# Random intercepts model for overlapping blocks

I'm trying to analyze some data that has observations coming from blocks (like in the experiment design sense), and within a block I expect them to be correlated, but the blocks are not disjoint so a particular observation can belong to more than one.

I am thinking about analyzing this with a mixed model where my model is $$y_i = \mu + \vec \alpha_i +\varepsilon_i$$ where $\alpha \sim \mathcal N(0, \sigma^2_\alpha I)$ and $\vec \alpha_i$ is the vector of intercepts according to the blocks that unit $i$ is in. If I have $B$ blocks and $n$ observations I think then that I can view this as $$y = \mu\mathbf 1 + Z\alpha + \varepsilon$$ where $Z\in \{0,1\}^{n\times B}$ has $Z_{ij} = 1_{i \in \text{ block } j}$.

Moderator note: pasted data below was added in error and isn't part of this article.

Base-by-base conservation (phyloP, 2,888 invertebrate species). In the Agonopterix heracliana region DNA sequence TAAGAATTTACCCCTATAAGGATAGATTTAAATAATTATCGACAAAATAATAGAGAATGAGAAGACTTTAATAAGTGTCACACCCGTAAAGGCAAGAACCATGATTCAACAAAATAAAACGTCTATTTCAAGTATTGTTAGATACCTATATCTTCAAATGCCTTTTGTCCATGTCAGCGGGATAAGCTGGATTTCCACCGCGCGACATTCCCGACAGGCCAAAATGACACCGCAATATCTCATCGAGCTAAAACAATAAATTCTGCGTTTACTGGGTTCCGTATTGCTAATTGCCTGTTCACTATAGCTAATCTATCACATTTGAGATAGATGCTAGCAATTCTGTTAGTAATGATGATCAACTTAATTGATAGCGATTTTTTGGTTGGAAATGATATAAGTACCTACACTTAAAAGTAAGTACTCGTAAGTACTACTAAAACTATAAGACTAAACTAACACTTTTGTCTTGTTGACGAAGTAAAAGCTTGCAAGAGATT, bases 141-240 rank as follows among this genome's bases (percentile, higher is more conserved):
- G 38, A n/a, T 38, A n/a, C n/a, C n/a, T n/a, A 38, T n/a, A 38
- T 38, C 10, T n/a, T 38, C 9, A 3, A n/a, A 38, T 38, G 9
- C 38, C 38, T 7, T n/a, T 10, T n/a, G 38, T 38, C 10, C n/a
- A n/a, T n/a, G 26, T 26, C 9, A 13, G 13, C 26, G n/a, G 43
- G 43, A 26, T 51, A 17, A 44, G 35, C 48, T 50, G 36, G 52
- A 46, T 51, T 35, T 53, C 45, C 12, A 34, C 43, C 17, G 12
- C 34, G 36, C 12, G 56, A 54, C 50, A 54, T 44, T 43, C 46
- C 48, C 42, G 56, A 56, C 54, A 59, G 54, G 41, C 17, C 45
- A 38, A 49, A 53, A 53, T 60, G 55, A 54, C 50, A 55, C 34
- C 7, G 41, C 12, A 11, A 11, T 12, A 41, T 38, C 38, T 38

Here's some example data just to make sure it's clear what I mean.

set.seed(1)
dat <- data.frame(
block1=c(1,1,0,0,0,0),
block2=c(1,0,0,1,1,0),
block3=c(0,0,1,1,0,1),
y=rnorm(6)
)


so then my model would have the first row of $Z$ be $(1,1,0)$ and $y_1 = \mu + \alpha_1 +\alpha_2 + \varepsilon_i$.

My questions:

First, I haven't been able to find any information about modeling something like this. Is there a name for this kind of thing ("fuzzy blocks", "overlapping blocks", "non-disjoint blocks", something else)? And is this a sensible way to analyze this?

And secondly, can I fit this kind of model in lme4 in R? Would it be necessary to create my own custom lFormula output? (sorry if this one is off-topic)

Update: I was indeed able to fit this model by using the four-step process as laid out in "Modular Functions for Mixed Model Fits" in the documentation. All I had to do was modify the output of lFormula. But now my first question remains: is this a statistically sound way to do this, and does this kind of overlapping intercepts model have a common name so I can read more about its uses? I'd also still be very happy to know if there's a way to specify this model using formulas rather than directly supplying my custom model matrix to the output of lFormula but that's less of a concern.